Dean Rohrer

La face cachée des révolutions

VIENNE – Que se passe-t-il une fois l’euphorie de la révolution retombée ? L’Europe de l’Est aujourd’hui, près de deux décennies après les révolutions de 1989, pourrait servir de rappel salutaire à la jeunesse arabe rebelle et triomphante qu’elle doit rester vigilante.

Depuis que j’ai quitté la Roumanie pour l’exil en 1986, mes retours au pays ont été à la fois rares et tendus. Bien que l’emploi du temps de ma dernière visite ait été très chargé et ne m’a permis que peu de contact avec les citoyens ordinaires, j’ai quand même pu percevoir – d’après les journaux, les programmes de télévision et des conversations avec des amis – la profonde crise économique, politique et morale que traverse le pays. La méfiance et la colère envers une classe politique corrompue et inefficace, couplées à un certain scepticisme concernant la démocratie – voire une nostalgie pour le communisme – sont des sentiments présents non seulement en Roumanie, mais également dans d’autres pays de l’Europe de l’Est.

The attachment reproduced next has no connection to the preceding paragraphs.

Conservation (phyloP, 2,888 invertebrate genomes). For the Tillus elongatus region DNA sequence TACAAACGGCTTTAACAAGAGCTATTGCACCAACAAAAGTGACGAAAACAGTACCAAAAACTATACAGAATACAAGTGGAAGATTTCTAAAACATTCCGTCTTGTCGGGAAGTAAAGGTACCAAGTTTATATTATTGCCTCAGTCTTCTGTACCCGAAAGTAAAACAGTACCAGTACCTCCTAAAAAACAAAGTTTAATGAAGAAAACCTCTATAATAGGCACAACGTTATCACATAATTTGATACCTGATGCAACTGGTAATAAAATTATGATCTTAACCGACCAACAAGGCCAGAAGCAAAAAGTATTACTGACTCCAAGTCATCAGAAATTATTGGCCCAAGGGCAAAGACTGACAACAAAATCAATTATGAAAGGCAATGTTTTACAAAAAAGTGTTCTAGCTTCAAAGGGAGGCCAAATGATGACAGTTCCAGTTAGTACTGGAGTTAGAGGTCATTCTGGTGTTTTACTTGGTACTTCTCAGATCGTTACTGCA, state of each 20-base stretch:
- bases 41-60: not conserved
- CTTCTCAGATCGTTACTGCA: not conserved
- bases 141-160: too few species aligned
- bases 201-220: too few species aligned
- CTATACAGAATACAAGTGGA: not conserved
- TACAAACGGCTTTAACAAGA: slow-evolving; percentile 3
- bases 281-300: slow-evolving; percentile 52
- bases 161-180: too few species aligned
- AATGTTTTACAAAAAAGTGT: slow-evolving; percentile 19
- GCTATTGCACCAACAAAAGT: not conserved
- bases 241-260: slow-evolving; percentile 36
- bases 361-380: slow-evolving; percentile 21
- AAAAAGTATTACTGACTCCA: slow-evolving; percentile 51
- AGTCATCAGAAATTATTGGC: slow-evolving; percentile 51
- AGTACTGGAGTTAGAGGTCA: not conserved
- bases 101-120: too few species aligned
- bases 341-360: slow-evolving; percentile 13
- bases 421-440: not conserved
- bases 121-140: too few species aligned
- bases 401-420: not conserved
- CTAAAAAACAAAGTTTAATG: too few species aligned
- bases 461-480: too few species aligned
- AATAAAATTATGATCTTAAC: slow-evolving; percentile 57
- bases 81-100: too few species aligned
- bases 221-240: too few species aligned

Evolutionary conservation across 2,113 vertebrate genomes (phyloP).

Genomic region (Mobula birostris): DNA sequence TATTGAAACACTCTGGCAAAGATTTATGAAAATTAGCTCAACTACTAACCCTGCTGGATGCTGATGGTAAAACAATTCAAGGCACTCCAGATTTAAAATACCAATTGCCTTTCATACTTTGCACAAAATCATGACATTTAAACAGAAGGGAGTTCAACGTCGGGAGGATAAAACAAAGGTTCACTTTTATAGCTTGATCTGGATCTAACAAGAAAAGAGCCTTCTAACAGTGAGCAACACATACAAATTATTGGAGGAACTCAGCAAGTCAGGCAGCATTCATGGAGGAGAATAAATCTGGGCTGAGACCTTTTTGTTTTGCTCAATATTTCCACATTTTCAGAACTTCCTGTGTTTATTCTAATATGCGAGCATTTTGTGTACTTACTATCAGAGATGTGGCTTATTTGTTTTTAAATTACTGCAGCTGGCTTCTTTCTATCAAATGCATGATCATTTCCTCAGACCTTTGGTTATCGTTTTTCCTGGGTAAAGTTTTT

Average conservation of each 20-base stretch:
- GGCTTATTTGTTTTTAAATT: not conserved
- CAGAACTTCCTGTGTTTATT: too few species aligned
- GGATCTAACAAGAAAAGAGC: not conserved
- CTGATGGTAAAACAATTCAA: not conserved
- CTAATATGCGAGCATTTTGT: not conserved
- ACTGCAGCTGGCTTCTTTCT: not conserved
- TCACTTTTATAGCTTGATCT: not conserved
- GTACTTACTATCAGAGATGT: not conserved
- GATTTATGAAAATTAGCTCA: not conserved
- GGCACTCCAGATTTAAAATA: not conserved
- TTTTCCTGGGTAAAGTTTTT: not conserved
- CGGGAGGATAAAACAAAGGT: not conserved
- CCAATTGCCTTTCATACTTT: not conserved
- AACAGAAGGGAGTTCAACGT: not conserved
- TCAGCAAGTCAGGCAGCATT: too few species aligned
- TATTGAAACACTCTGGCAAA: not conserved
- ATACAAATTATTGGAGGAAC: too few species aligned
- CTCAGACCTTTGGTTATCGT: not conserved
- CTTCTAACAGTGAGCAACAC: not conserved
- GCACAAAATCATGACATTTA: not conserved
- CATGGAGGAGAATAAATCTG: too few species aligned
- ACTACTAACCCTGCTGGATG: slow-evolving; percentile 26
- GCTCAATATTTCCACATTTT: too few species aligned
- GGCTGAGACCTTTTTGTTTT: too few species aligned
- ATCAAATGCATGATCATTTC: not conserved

D’après certains sondages, il semblerait que 70 pour cent des Roumains regrettent aujourd’hui la mort du camarade Nicolae Ceauşescu, dont l’exécution sommaire en 1989 avait suscité un enthousiasme unanime. Il est bien sûr difficile de faire confiance à la source de ce chiffre étonnant, comme à tout ce qui a trait à la politique roumaine, mais la dégradation marquée et vulgaire du discours politique – aujourd’hui émaillé de remarques xénophobes à la fois ancienne et nouvelles – est par contre tout à fait évident.

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